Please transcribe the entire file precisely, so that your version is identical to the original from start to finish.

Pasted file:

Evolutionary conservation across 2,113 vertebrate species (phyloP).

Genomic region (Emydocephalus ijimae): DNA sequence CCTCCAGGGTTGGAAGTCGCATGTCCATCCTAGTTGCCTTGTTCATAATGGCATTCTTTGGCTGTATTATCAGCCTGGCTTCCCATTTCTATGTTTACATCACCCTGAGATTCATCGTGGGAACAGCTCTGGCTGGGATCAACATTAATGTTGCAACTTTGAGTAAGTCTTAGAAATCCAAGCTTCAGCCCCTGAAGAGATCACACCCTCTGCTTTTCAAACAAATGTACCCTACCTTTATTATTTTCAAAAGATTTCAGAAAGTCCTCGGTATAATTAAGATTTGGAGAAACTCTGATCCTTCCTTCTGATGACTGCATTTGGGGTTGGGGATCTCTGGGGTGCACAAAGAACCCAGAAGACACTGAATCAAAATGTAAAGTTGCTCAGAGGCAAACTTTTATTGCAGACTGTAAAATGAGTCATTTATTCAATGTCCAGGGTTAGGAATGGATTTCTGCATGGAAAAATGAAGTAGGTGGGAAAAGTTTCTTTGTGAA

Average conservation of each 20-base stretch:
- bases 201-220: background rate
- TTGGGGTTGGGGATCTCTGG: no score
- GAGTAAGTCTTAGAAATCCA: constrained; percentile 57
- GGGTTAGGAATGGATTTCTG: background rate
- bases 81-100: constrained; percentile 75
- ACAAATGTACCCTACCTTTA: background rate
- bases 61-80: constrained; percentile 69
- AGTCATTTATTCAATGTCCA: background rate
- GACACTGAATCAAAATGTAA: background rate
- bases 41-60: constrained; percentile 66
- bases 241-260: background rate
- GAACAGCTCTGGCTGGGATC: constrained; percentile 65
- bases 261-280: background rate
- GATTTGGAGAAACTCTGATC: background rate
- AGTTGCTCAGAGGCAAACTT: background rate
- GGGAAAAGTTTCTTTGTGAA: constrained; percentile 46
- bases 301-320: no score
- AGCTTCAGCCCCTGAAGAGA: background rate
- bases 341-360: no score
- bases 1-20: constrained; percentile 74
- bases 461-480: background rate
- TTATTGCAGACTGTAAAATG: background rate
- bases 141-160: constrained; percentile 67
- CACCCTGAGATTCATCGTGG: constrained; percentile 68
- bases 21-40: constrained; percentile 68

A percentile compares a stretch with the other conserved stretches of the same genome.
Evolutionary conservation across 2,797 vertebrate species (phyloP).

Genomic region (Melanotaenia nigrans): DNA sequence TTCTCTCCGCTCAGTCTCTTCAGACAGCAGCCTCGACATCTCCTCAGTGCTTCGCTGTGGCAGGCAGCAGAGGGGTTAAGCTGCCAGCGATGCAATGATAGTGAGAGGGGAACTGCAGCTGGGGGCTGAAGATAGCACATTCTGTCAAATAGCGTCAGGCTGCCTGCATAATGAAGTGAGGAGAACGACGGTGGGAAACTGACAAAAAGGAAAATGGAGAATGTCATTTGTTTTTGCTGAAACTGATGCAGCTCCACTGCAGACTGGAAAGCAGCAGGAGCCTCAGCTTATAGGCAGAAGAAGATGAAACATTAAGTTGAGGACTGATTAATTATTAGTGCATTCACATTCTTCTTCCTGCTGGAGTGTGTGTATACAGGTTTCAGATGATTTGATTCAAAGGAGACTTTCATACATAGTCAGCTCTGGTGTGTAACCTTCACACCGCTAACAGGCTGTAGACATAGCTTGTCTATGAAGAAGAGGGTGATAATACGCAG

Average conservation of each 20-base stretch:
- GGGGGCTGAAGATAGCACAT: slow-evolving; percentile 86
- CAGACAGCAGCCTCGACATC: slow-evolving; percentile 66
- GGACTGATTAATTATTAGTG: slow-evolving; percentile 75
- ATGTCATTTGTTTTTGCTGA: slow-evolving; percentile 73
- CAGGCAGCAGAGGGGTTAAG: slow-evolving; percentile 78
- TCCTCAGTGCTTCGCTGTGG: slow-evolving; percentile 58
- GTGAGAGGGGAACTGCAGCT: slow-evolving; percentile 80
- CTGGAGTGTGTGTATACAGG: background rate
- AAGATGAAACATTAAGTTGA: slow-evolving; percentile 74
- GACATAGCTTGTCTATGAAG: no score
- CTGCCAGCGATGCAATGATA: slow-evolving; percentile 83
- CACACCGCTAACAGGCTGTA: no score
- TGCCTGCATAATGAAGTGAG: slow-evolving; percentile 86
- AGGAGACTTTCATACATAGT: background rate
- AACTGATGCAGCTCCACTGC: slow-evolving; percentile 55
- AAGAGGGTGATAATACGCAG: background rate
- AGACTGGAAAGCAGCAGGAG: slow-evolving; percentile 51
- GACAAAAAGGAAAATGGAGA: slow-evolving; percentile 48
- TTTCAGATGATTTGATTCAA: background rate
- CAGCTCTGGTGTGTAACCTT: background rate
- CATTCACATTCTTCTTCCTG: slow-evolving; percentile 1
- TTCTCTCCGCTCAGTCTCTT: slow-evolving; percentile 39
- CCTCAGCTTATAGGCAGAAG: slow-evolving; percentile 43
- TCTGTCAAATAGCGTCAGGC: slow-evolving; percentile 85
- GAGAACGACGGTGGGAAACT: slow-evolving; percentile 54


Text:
Evolutionary conservation across 2,113 vertebrate species (phyloP).

Genomic region (Emydocephalus ijimae): DNA sequence CCTCCAGGGTTGGAAGTCGCATGTCCATCCTAGTTGCCTTGTTCATAATGGCATTCTTTGGCTGTATTATCAGCCTGGCTTCCCATTTCTATGTTTACATCACCCTGAGATTCATCGTGGGAACAGCTCTGGCTGGGATCAACATTAATGTTGCAACTTTGAGTAAGTCTTAGAAATCCAAGCTTCAGCCCCTGAAGAGATCACACCCTCTGCTTTTCAAACAAATGTACCCTACCTTTATTATTTTCAAAAGATTTCAGAAAGTCCTCGGTATAATTAAGATTTGGAGAAACTCTGATCCTTCCTTCTGATGACTGCATTTGGGGTTGGGGATCTCTGGGGTGCACAAAGAACCCAGAAGACACTGAATCAAAATGTAAAGTTGCTCAGAGGCAAACTTTTATTGCAGACTGTAAAATGAGTCATTTATTCAATGTCCAGGGTTAGGAATGGATTTCTGCATGGAAAAATGAAGTAGGTGGGAAAAGTTTCTTTGTGAA

Average conservation of each 20-base stretch:
- bases 201-220: background rate
- TTGGGGTTGGGGATCTCTGG: no score
- GAGTAAGTCTTAGAAATCCA: constrained; percentile 57
- GGGTTAGGAATGGATTTCTG: background rate
- bases 81-100: constrained; percentile 75
- ACAAATGTACCCTACCTTTA: background rate
- bases 61-80: constrained; percentile 69
- AGTCATTTATTCAATGTCCA: background rate
- GACACTGAATCAAAATGTAA: background rate
- bases 41-60: constrained; percentile 66
- bases 241-260: background rate
- GAACAGCTCTGGCTGGGATC: constrained; percentile 65
- bases 261-280: background rate
- GATTTGGAGAAACTCTGATC: background rate
- AGTTGCTCAGAGGCAAACTT: background rate
- GGGAAAAGTTTCTTTGTGAA: constrained; percentile 46
- bases 301-320: no score
- AGCTTCAGCCCCTGAAGAGA: background rate
- bases 341-360: no score
- bases 1-20: constrained; percentile 74
- bases 461-480: background rate
- TTATTGCAGACTGTAAAATG: background rate
- bases 141-160: constrained; percentile 67
- CACCCTGAGATTCATCGTGG: constrained; percentile 68
- bases 21-40: constrained; percentile 68

A percentile compares a stretch with the other conserved stretches of the same genome.
Evolutionary conservation across 2,797 vertebrate species (phyloP).

Genomic region (Melanotaenia nigrans): DNA sequence TTCTCTCCGCTCAGTCTCTTCAGACAGCAGCCTCGACATCTCCTCAGTGCTTCGCTGTGGCAGGCAGCAGAGGGGTTAAGCTGCCAGCGATGCAATGATAGTGAGAGGGGAACTGCAGCTGGGGGCTGAAGATAGCACATTCTGTCAAATAGCGTCAGGCTGCCTGCATAATGAAGTGAGGAGAACGACGGTGGGAAACTGACAAAAAGGAAAATGGAGAATGTCATTTGTTTTTGCTGAAACTGATGCAGCTCCACTGCAGACTGGAAAGCAGCAGGAGCCTCAGCTTATAGGCAGAAGAAGATGAAACATTAAGTTGAGGACTGATTAATTATTAGTGCATTCACATTCTTCTTCCTGCTGGAGTGTGTGTATACAGGTTTCAGATGATTTGATTCAAAGGAGACTTTCATACATAGTCAGCTCTGGTGTGTAACCTTCACACCGCTAACAGGCTGTAGACATAGCTTGTCTATGAAGAAGAGGGTGATAATACGCAG

Average conservation of each 20-base stretch:
- GGGGGCTGAAGATAGCACAT: slow-evolving; percentile 86
- CAGACAGCAGCCTCGACATC: slow-evolving; percentile 66
- GGACTGATTAATTATTAGTG: slow-evolving; percentile 75
- ATGTCATTTGTTTTTGCTGA: slow-evolving; percentile 73
- CAGGCAGCAGAGGGGTTAAG: slow-evolving; percentile 78
- TCCTCAGTGCTTCGCTGTGG: slow-evolving; percentile 58
- GTGAGAGGGGAACTGCAGCT: slow-evolving; percentile 80
- CTGGAGTGTGTGTATACAGG: background rate
- AAGATGAAACATTAAGTTGA: slow-evolving; percentile 74
- GACATAGCTTGTCTATGAAG: no score
- CTGCCAGCGATGCAATGATA: slow-evolving; percentile 83
- CACACCGCTAACAGGCTGTA: no score
- TGCCTGCATAATGAAGTGAG: slow-evolving; percentile 86
- AGGAGACTTTCATACATAGT: background rate
- AACTGATGCAGCTCCACTGC: slow-evolving; percentile 55
- AAGAGGGTGATAATACGCAG: background rate
- AGACTGGAAAGCAGCAGGAG: slow-evolving; percentile 51
- GACAAAAAGGAAAATGGAGA: slow-evolving; percentile 48
- TTTCAGATGATTTGATTCAA: background rate
- CAGCTCTGGTGTGTAACCTT: background rate
- CATTCACATTCTTCTTCCTG: slow-evolving; percentile 1
- TTCTCTCCGCTCAGTCTCTT: slow-evolving; percentile 39
- CCTCAGCTTATAGGCAGAAG: slow-evolving; percentile 43
- TCTGTCAAATAGCGTCAGGC: slow-evolving; percentile 85
- GAGAACGACGGTGGGAAACT: slow-evolving; percentile 54